Comment Updates: The Streaming Special
The MyWallSt analyst team is constantly monitoring the stocks on our shortlist and reassessing our investment theses. Over the past few days, we’ve updated our comments on two stocks in the streaming space.
Streaming was one of the hottest industries during the pandemic. With nothing to do but stay home and watch, established players flourished and new players ran to the scene. Today, we have reached a ludicrous number of content providers and it would appear, it’s time for the cream to rise to the top.
On the MyWallSt shortlist, we have a number of streamers. Most live within huge businesses and are just a small part of a large story, think Apple TV+, Amazon Prime Video, and Disney+.
But we also have two companies that are first-movers in the space, who must now prove that their experience and expertise can make them successful despite the increased competition and changing landscape.
Netflix has had a challenging 2022 and that’s certainly reflected in the company’s stock price, down 60% year-over-year. For the first time in over a decade, Netflix reported a subscriber loss of 200,000 in Q1. Following this, it lost an additional million subscribers the following quarter but was able to perform better than its own projections.
Inflation can certainly be blamed for the streamer’s slowing growth but more pressing is the threat of competition and market saturation. In truth, Netflix is running out of places to grow and that means the most popular streaming service must now find new ways to leverage its product, audience, and brand. That makes Netflix a more risky investment than before but the company has previously managed to pull off a spectacular pivot so it would be foolish to count them out.
Moving forward, it would appear Netflix is less focused on subscriber growth and more focused on building new revenue streams and increasing profitability. According to management, Netflix’s transition from a mere streamer to a producer and admired content brand is almost complete, at least in a monetary sense. More than a decade into its original programming and five years on from the founding of its internal studio, more than 60% of Netflix’s content assets are self-owned. This means the “cash-intensive part of the transition” is over. This should bolster margins and help Netflix shed its title as a money pit. It also gives the newcomer a fighting chance against legacy studios and their decades of content.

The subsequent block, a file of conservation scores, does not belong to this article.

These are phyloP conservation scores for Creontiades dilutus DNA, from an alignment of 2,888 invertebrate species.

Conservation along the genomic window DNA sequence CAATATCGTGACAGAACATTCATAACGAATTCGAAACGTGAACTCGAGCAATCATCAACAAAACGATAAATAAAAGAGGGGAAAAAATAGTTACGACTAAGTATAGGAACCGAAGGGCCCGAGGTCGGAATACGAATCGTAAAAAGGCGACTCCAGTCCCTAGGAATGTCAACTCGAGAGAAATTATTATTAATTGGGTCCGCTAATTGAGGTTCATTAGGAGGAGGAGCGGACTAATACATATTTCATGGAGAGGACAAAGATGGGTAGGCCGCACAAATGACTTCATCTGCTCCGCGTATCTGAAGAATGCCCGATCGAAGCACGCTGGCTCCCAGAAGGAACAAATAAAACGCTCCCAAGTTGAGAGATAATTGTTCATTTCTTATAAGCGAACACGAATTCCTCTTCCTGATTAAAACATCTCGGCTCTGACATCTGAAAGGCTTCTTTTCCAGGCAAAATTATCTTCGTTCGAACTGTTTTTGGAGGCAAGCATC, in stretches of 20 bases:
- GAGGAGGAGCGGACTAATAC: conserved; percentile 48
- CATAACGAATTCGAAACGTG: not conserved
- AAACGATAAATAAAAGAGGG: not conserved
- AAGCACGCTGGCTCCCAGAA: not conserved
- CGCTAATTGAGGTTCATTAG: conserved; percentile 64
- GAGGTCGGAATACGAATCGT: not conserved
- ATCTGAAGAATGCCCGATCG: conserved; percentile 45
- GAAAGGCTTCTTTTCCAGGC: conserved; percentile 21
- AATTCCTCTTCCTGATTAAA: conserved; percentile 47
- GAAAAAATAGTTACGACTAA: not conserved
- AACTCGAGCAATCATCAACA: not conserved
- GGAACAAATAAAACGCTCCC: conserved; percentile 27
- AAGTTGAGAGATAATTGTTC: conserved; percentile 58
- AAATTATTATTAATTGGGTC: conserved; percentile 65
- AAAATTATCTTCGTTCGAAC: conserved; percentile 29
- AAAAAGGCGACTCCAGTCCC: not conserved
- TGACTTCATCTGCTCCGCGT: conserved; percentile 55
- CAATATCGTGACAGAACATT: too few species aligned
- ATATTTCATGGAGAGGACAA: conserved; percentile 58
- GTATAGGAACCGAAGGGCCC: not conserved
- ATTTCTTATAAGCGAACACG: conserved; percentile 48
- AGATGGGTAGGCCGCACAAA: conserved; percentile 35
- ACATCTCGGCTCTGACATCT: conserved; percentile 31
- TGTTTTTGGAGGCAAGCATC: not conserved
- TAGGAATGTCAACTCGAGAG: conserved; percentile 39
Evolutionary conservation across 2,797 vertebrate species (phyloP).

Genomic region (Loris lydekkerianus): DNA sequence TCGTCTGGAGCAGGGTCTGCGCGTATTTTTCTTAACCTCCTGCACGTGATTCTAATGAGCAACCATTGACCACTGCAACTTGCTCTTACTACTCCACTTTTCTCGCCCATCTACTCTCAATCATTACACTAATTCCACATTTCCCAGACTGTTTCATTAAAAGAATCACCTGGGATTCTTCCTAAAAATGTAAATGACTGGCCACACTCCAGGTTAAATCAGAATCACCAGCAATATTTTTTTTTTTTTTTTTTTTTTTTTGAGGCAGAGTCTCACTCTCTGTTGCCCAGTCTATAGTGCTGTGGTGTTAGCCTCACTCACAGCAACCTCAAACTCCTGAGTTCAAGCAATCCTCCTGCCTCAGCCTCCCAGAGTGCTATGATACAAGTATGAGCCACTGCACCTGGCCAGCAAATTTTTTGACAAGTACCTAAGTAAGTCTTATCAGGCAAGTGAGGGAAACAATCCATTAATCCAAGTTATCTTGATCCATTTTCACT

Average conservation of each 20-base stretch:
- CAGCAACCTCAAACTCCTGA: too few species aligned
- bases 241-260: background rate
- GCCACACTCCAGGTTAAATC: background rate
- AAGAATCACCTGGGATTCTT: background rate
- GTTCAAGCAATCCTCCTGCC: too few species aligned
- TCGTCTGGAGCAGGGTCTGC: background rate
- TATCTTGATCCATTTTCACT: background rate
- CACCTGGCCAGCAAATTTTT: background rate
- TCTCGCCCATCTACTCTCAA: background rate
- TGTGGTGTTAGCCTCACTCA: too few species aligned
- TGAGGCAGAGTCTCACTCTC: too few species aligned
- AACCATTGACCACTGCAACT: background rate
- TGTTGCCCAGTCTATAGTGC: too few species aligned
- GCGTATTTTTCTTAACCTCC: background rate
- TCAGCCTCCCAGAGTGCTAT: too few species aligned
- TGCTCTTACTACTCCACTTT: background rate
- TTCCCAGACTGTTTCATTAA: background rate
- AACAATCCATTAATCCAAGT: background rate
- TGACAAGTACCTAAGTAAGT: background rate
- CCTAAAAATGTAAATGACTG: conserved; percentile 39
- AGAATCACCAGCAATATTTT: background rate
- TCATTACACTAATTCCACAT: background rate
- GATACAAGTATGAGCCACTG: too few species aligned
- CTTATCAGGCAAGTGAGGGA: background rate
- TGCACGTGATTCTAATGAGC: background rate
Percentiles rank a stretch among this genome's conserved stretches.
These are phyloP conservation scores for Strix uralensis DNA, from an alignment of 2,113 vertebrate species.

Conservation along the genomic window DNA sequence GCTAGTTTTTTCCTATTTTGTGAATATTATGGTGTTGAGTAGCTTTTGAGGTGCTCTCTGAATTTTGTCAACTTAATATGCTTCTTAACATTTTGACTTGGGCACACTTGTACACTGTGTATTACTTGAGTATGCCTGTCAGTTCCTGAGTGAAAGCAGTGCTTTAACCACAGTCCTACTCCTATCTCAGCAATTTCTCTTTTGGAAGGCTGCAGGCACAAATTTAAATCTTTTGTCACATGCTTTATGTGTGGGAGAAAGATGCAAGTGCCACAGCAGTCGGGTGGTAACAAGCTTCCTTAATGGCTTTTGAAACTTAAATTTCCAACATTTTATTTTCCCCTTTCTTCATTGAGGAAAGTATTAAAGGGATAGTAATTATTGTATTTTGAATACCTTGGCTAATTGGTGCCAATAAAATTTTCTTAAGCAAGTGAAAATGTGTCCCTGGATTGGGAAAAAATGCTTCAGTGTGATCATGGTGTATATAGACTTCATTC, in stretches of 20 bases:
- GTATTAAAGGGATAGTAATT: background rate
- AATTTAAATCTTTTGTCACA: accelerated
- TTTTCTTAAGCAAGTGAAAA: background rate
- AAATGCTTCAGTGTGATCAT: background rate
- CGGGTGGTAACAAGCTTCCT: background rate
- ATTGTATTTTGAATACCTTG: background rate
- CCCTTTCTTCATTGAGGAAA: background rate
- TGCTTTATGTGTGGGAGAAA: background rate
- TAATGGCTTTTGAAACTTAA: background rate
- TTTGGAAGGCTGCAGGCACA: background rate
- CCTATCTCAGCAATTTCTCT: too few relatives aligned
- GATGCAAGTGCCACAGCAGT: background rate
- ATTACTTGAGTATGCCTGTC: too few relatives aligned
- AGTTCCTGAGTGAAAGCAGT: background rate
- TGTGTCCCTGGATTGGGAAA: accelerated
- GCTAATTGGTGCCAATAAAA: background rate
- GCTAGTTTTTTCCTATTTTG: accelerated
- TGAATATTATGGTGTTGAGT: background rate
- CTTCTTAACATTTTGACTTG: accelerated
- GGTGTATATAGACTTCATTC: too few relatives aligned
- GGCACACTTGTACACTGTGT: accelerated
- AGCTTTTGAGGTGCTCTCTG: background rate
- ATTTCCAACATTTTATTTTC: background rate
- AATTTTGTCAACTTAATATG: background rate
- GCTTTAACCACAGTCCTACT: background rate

Additionally, while public sentiment can sometimes seem anti-Netflix, most consumers remain satisfied with the service and are highly unlikely to cancel. Netflix is the most watched TV outlet in the United States, more than any other streamer or network. In 2022, it accounted for 7.7% of all TV viewing hours, an all-time-high. With so much time and attention at its disposal, an ad-supported tier could do wonders for the company’s top-line. It’s also worth noting that backlash to price hikes will soon impact Netflix’s competitors to an even greater degree, Disney+ and Hulu’s prices will increase by 37% by the end of the year.
Roku is a great stock for those of us uninterested in choosing a winner in the streaming wars. The creator of digital media players and smart TV operating systems is an agnostic play that grants all streamers equal access to consumers. It is the most popular smart TV O.S. in the United States, powering more than half of all connected TVs.
However, more recently, it has struggled due to supply chain issues. Essential to Roku’s expansion into new homes is its hardware. Either through an inexpensive dongle or new TV, Roku has to get its low-margin foot in the door before it can generate profits from its platform. With shipments from China still slow and a sharp increase in the cost of raw materials, Roku has struggled over the past year. Not to mention, its platform generates much of its revenue from advertising which has taken a hit in the uncertain economic environment (cue recession fears).
That being said, many of these concerns are short-term and Roku seems eager to weather the storm rather than divert course. This explains why it has opted to absorb increased hardware costs rather than passing these on to consumers.
More worrying, is the long-term issue of domestic market penetration. Roku is a big name in the United States and has performed impressively in the face of Amazon’s Fire Stick and Android TV. Moving forward, Roku must establish itself abroad and continue to improve its advertiser business. With this in mind, management is making big moves which could make Roku a big winner in the new ad-supported streaming world.